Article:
Mig Welding Liners
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MIG welding liners are both one of the simplest and most important components of a MIG gun. The sole purpose of MIG welding liners are to guide the welding wire from the wire feeder, through the gun cable and up to the contact tip.
A number of problems can interfere with the liner’s ability to properly guide the wire through the welding cable. When the wire does not feed correctly, weld quality problems may arise that lead to increased operator downtime and costs.
Proactive maintenance can eliminate problems before they arise and reduce operator downtime, more serious equipment failures and costs.
A premium quality liner maintains a consistent inside diameter throughout its length. This is critical because variances as small as a few thousandths of an inch can result in wire feeding problems requiring time-consuming liner replacement.
Choose the right size
To maximize the performance of your MIG equipment, choose the correct liner size for the wire being used.
Small diameter welding wires, .023-in. through .045-in., have relatively low columnar strength, which, when paired with an oversized liner, can cause the wire to wander or drift within the liner. This in turn leads to poor wire feeding and premature liner failure due to excessive wear.
By contrast, larger diameter welding wires, 1/16-in. through 1/8-in., have much higher columnar strength. Just make sure the liner you choose is large enough to feed the welding wire you are using.
Improperly installing the liner can lead to wire feeding problems such as birdnesting. Avoid twisting the cable when trimming the liner, as this can cause it to be too short, resulting in gaps that can lead to erratic wire feeding.
There are also consumables — contact tip, nozzle, gas diffuser and liner — available in the marketplace that allow for error-proof liner installation. The diffuser locks the liner in place and concentrically aligns it with both the power pin and contact tip with no gaps or misalignments (and without the use of fasteners). There is no liner measuring required during installation or replacement. The welding operator or maintenance personnel simply feeds the liner through the neck of the gun, locks it in place and cuts the liner flush with the back of the power pin.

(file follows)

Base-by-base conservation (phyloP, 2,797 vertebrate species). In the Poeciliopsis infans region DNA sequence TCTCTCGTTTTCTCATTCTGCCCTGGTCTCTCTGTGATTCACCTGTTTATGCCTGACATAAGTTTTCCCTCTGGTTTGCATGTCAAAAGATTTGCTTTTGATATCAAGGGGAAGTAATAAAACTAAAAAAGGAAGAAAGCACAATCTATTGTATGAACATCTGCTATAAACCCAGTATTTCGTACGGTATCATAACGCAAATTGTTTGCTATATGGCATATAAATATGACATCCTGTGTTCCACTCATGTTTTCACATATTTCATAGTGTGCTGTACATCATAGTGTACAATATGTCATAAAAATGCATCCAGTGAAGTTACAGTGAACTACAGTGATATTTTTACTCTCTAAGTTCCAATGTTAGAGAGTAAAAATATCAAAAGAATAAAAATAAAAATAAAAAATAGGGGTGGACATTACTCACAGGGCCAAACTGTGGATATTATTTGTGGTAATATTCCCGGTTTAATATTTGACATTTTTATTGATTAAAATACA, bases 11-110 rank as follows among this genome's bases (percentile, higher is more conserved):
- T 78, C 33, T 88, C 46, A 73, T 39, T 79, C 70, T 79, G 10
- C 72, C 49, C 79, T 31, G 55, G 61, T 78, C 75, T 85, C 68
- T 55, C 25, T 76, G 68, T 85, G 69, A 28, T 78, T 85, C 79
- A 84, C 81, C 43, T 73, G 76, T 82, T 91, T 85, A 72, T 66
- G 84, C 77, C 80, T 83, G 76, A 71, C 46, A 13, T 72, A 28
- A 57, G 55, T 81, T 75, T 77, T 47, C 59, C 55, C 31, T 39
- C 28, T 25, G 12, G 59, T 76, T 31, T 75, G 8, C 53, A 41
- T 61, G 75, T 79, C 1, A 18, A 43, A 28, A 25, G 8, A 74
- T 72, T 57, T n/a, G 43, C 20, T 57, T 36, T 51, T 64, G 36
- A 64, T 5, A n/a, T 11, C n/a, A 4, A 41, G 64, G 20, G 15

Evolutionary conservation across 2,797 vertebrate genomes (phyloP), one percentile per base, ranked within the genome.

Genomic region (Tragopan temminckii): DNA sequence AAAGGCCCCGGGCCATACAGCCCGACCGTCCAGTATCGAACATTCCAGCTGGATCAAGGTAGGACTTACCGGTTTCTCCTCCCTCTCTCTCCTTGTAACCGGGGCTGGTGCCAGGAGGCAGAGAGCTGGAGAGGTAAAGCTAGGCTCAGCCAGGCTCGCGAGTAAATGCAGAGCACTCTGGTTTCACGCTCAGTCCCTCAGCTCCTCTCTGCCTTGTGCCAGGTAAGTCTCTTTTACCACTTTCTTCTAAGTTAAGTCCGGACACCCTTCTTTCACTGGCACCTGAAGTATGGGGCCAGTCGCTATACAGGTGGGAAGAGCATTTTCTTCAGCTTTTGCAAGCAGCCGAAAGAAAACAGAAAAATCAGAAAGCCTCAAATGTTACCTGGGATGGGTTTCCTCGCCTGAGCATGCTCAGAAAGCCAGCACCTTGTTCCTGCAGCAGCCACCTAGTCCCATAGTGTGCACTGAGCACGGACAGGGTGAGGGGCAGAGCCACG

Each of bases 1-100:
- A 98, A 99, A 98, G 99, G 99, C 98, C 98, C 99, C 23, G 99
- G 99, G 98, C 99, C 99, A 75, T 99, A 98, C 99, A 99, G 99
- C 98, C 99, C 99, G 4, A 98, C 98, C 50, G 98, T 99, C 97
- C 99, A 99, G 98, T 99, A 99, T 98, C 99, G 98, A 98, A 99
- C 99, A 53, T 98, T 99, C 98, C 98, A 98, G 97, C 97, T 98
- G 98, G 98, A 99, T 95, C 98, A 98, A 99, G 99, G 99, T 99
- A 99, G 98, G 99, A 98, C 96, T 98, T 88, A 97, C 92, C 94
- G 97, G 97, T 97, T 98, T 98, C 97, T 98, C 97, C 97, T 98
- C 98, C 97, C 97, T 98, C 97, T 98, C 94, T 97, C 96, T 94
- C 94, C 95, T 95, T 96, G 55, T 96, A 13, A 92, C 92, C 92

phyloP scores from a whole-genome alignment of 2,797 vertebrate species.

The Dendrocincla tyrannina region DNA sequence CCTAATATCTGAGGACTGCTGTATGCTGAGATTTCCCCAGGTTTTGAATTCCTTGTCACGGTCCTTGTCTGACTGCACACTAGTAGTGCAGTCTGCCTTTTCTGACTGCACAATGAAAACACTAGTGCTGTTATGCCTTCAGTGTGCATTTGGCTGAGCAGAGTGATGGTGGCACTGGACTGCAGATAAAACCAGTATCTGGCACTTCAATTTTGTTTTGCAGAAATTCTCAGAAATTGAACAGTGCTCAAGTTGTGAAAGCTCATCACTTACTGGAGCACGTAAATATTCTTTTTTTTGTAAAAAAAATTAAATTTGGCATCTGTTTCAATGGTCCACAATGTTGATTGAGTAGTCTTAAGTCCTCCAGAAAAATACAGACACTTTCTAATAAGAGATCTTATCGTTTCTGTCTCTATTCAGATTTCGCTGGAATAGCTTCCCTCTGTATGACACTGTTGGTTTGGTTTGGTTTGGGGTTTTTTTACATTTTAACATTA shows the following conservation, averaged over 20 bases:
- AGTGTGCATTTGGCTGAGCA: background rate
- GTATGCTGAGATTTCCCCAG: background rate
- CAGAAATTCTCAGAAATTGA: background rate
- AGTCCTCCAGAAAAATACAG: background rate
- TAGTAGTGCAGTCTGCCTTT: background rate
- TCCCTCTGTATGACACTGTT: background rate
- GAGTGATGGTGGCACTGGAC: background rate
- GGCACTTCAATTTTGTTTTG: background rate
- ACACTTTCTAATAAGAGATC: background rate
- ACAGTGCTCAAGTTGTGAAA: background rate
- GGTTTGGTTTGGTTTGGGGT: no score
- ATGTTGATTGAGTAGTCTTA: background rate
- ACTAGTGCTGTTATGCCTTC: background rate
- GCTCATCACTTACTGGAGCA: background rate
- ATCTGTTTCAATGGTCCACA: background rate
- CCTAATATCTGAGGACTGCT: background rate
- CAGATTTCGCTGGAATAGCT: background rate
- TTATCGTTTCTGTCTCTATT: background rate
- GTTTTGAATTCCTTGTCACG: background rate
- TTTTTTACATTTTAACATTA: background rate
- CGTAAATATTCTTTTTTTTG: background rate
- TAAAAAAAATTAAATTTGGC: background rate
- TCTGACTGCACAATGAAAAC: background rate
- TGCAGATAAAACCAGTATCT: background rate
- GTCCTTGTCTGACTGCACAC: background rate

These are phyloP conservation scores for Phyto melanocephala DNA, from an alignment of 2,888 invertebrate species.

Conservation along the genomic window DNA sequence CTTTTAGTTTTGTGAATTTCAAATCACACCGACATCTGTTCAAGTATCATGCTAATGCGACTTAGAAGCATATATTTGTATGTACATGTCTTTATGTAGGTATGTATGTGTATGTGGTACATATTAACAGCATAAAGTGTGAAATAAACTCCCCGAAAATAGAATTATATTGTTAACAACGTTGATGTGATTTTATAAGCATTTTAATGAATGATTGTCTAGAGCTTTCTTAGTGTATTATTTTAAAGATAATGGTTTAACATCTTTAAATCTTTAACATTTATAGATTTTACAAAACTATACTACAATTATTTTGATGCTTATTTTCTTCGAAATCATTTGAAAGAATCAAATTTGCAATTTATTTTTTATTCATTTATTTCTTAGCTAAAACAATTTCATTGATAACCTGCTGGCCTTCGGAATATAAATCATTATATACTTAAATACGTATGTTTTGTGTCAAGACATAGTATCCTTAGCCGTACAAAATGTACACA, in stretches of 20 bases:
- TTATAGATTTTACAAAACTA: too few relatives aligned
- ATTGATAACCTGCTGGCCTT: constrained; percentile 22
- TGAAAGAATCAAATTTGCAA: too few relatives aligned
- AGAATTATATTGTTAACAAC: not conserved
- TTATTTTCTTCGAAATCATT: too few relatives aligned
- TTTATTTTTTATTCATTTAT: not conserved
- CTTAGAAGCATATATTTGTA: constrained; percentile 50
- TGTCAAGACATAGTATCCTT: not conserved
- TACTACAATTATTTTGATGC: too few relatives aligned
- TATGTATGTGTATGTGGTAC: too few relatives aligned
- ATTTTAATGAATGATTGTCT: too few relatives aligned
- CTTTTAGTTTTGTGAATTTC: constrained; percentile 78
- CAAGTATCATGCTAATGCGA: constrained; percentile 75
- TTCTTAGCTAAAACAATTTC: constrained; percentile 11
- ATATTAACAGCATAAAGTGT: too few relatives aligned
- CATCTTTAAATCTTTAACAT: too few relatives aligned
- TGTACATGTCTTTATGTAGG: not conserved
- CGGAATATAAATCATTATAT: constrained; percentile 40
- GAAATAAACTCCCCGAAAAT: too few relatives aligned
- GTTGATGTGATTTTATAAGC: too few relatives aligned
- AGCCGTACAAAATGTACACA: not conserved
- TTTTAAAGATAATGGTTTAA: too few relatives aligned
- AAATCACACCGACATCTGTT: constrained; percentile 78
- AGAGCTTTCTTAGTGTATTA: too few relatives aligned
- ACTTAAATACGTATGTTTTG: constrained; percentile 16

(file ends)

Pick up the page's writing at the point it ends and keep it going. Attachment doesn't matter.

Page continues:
Tight bends in the cable increase friction between the liner and the welding wire. This friction makes it more difficult to push the wire through the liner, causing wear and metal fragments to accumulate inside the liner. Eventually these tiny particles can build up and cause serious wire feed blockages.
Poor or erratic wire feeding, a loss of amperage or frequent contact tip burnback are all signs of liner problems.
Poor wire feeding
Erratic or poor wire feeding can result when the liner becomes worn out in certain spots, is trimmed incorrectly during replacement or has excessive debris buildup in the liner. Excessive debris can usually be cleared out by removing the wire and forcing compressed air through the liner.
In most cases, a worn out liner will need to be replaced. With a conventional liner, trimming the liner accurately during replacement is critical. Using a liner gauge is recommended when trimming a conventional liner. Another option is to use a consumables system that locks the liner in place at the front and back of the gun while concentrically aligning it to the contact tip and power pin. With this type of system, the liner is simply trimmed flush with the power pin at the back of the gun — no measuring required.
If the welding wire’s path of travel through a MIG gun is blocked while the wire feeder is pushing it, a tangled mess of wire called a birdnest could be the result. A birdnest can be caused by a liner that is trimmed too short, clogged, or the wrong size.
The liner is not designed to carry welding current, so a dramatic loss of current at the arc will result if loose cable connections or a degraded cable make it the path of least electrical resistance. One common sign that this has occurred is a discolored liner and excessive heat build up along the power cable. The discoloration is caused by heat and indicates weld current is being carried through the liner instead of the gun’s power cable. A degraded cable will require repair or replacement.
Performing some very basic maintenance and being able to troubleshoot a malfunctioning liner will help you maintain consistent weld quality and optimum productivity.
Our mig liners are precision wound to stringent standards for excellent fit and long life. SUPERIOR CONSUMABLES liners are available in many popular brands of High carbon music wire for smooth wire feed and long life. SUPERIOR CONSUMABLES liners are available in common lengths to 25′ (7.6 m) for all wire sizes and most every Robotic and Manual welding application.
SUPERIOR CONSUMABLES are the only WISE CHOICE for your tough welding applications. That’s because they offer the same high performance as original equipment consumables.
SUPERIOR CONSUMABLES deliver the performance and reliability you need to minimize your production costs while maximizing welding efficiencies!
Contact us for pricing and availability.
Many self proclaimed ORIGINAL manufacturers contract out a large percentage of their consumable manufacturing needs and just charge a higher price for their logo and packaging. Some even go as far to make statements that the warranty is not valid if their Original brand consumables are not used. The WISE purchaser knows that these statements are false and misleading and are contravening to the MAGNUSON MOSS act in the USA and against the COMPETITION ACT in Canada.